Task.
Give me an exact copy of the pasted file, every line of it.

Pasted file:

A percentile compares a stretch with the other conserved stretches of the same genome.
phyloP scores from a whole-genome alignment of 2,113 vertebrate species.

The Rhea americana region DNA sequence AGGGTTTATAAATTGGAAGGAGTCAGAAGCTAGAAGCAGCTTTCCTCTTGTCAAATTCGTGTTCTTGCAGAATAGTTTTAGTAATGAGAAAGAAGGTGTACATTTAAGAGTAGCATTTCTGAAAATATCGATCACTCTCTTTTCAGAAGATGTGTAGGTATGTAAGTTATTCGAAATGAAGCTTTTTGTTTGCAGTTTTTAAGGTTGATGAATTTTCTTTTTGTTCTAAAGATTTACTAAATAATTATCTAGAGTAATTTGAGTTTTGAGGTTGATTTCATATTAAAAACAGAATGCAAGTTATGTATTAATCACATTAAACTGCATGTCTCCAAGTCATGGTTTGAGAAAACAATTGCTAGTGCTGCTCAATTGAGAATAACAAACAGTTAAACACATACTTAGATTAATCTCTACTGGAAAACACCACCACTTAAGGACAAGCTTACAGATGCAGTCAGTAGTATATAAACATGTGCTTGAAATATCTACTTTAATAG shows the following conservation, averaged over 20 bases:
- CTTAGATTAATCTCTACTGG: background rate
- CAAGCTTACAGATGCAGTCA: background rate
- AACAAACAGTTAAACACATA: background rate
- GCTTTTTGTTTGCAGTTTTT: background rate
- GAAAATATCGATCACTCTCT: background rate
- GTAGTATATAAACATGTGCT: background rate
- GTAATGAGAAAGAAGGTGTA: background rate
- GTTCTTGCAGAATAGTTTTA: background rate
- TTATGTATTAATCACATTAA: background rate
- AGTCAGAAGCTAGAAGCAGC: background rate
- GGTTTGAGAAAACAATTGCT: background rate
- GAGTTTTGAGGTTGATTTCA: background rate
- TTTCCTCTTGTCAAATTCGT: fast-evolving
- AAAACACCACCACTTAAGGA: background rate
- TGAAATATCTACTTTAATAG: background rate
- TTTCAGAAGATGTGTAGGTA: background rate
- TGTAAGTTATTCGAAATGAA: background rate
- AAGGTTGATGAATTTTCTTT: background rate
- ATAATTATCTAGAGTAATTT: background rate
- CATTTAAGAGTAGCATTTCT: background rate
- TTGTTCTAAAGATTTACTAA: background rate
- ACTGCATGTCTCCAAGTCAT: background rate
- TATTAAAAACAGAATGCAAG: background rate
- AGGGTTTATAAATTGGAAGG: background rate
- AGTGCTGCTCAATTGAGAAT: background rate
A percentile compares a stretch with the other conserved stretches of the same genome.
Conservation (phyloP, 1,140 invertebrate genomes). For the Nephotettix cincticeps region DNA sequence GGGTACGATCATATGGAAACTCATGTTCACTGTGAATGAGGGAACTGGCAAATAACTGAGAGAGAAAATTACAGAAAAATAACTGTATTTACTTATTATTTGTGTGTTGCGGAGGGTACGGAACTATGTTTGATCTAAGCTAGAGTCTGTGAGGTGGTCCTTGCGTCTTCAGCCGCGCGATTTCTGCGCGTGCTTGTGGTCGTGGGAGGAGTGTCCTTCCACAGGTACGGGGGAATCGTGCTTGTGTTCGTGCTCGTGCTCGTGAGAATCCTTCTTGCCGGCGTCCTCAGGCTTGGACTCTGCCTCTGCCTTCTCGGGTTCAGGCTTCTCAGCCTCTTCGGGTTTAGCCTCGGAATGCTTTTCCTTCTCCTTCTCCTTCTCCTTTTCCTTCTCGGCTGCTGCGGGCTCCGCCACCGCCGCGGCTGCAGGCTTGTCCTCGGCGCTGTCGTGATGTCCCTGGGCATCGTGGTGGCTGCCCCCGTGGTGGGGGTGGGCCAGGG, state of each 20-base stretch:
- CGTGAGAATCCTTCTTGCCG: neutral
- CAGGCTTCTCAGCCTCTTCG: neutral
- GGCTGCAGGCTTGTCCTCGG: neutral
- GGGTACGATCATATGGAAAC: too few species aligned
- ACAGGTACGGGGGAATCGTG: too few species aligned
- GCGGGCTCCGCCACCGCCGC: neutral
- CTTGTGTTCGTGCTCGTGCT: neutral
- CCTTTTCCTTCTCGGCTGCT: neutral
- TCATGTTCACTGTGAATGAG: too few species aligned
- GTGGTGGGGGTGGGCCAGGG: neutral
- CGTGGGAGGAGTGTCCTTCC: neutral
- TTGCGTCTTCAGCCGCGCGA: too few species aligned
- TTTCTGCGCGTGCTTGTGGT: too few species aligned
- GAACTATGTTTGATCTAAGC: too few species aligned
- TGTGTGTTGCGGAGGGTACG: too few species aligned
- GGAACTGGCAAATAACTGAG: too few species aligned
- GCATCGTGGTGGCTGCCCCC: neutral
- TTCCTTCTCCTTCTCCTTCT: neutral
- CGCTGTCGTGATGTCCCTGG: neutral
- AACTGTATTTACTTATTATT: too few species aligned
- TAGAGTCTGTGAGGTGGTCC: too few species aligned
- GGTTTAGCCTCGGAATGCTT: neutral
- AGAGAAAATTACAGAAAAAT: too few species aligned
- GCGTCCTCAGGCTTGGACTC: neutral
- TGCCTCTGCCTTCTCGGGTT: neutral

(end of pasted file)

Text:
A percentile compares a stretch with the other conserved stretches of the same genome.
phyloP scores from a whole-genome alignment of 2,113 vertebrate species.

The Rhea americana region DNA sequence AGGGTTTATAAATTGGAAGGAGTCAGAAGCTAGAAGCAGCTTTCCTCTTGTCAAATTCGTGTTCTTGCAGAATAGTTTTAGTAATGAGAAAGAAGGTGTACATTTAAGAGTAGCATTTCTGAAAATATCGATCACTCTCTTTTCAGAAGATGTGTAGGTATGTAAGTTATTCGAAATGAAGCTTTTTGTTTGCAGTTTTTAAGGTTGATGAATTTTCTTTTTGTTCTAAAGATTTACTAAATAATTATCTAGAGTAATTTGAGTTTTGAGGTTGATTTCATATTAAAAACAGAATGCAAGTTATGTATTAATCACATTAAACTGCATGTCTCCAAGTCATGGTTTGAGAAAACAATTGCTAGTGCTGCTCAATTGAGAATAACAAACAGTTAAACACATACTTAGATTAATCTCTACTGGAAAACACCACCACTTAAGGACAAGCTTACAGATGCAGTCAGTAGTATATAAACATGTGCTTGAAATATCTACTTTAATAG shows the following conservation, averaged over 20 bases:
- CTTAGATTAATCTCTACTGG: background rate
- CAAGCTTACAGATGCAGTCA: background rate
- AACAAACAGTTAAACACATA: background rate
- GCTTTTTGTTTGCAGTTTTT: background rate
- GAAAATATCGATCACTCTCT: background rate
- GTAGTATATAAACATGTGCT: background rate
- GTAATGAGAAAGAAGGTGTA: background rate
- GTTCTTGCAGAATAGTTTTA: background rate
- TTATGTATTAATCACATTAA: background rate
- AGTCAGAAGCTAGAAGCAGC: background rate
- GGTTTGAGAAAACAATTGCT: background rate
- GAGTTTTGAGGTTGATTTCA: background rate
- TTTCCTCTTGTCAAATTCGT: fast-evolving
- AAAACACCACCACTTAAGGA: background rate
- TGAAATATCTACTTTAATAG: background rate
- TTTCAGAAGATGTGTAGGTA: background rate
- TGTAAGTTATTCGAAATGAA: background rate
- AAGGTTGATGAATTTTCTTT: background rate
- ATAATTATCTAGAGTAATTT: background rate
- CATTTAAGAGTAGCATTTCT: background rate
- TTGTTCTAAAGATTTACTAA: background rate
- ACTGCATGTCTCCAAGTCAT: background rate
- TATTAAAAACAGAATGCAAG: background rate
- AGGGTTTATAAATTGGAAGG: background rate
- AGTGCTGCTCAATTGAGAAT: background rate
A percentile compares a stretch with the other conserved stretches of the same genome.
Conservation (phyloP, 1,140 invertebrate genomes). For the Nephotettix cincticeps region DNA sequence GGGTACGATCATATGGAAACTCATGTTCACTGTGAATGAGGGAACTGGCAAATAACTGAGAGAGAAAATTACAGAAAAATAACTGTATTTACTTATTATTTGTGTGTTGCGGAGGGTACGGAACTATGTTTGATCTAAGCTAGAGTCTGTGAGGTGGTCCTTGCGTCTTCAGCCGCGCGATTTCTGCGCGTGCTTGTGGTCGTGGGAGGAGTGTCCTTCCACAGGTACGGGGGAATCGTGCTTGTGTTCGTGCTCGTGCTCGTGAGAATCCTTCTTGCCGGCGTCCTCAGGCTTGGACTCTGCCTCTGCCTTCTCGGGTTCAGGCTTCTCAGCCTCTTCGGGTTTAGCCTCGGAATGCTTTTCCTTCTCCTTCTCCTTCTCCTTTTCCTTCTCGGCTGCTGCGGGCTCCGCCACCGCCGCGGCTGCAGGCTTGTCCTCGGCGCTGTCGTGATGTCCCTGGGCATCGTGGTGGCTGCCCCCGTGGTGGGGGTGGGCCAGGG, state of each 20-base stretch:
- CGTGAGAATCCTTCTTGCCG: neutral
- CAGGCTTCTCAGCCTCTTCG: neutral
- GGCTGCAGGCTTGTCCTCGG: neutral
- GGGTACGATCATATGGAAAC: too few species aligned
- ACAGGTACGGGGGAATCGTG: too few species aligned
- GCGGGCTCCGCCACCGCCGC: neutral
- CTTGTGTTCGTGCTCGTGCT: neutral
- CCTTTTCCTTCTCGGCTGCT: neutral
- TCATGTTCACTGTGAATGAG: too few species aligned
- GTGGTGGGGGTGGGCCAGGG: neutral
- CGTGGGAGGAGTGTCCTTCC: neutral
- TTGCGTCTTCAGCCGCGCGA: too few species aligned
- TTTCTGCGCGTGCTTGTGGT: too few species aligned
- GAACTATGTTTGATCTAAGC: too few species aligned
- TGTGTGTTGCGGAGGGTACG: too few species aligned
- GGAACTGGCAAATAACTGAG: too few species aligned
- GCATCGTGGTGGCTGCCCCC: neutral
- TTCCTTCTCCTTCTCCTTCT: neutral
- CGCTGTCGTGATGTCCCTGG: neutral
- AACTGTATTTACTTATTATT: too few species aligned
- TAGAGTCTGTGAGGTGGTCC: too few species aligned
- GGTTTAGCCTCGGAATGCTT: neutral
- AGAGAAAATTACAGAAAAAT: too few species aligned
- GCGTCCTCAGGCTTGGACTC: neutral
- TGCCTCTGCCTTCTCGGGTT: neutral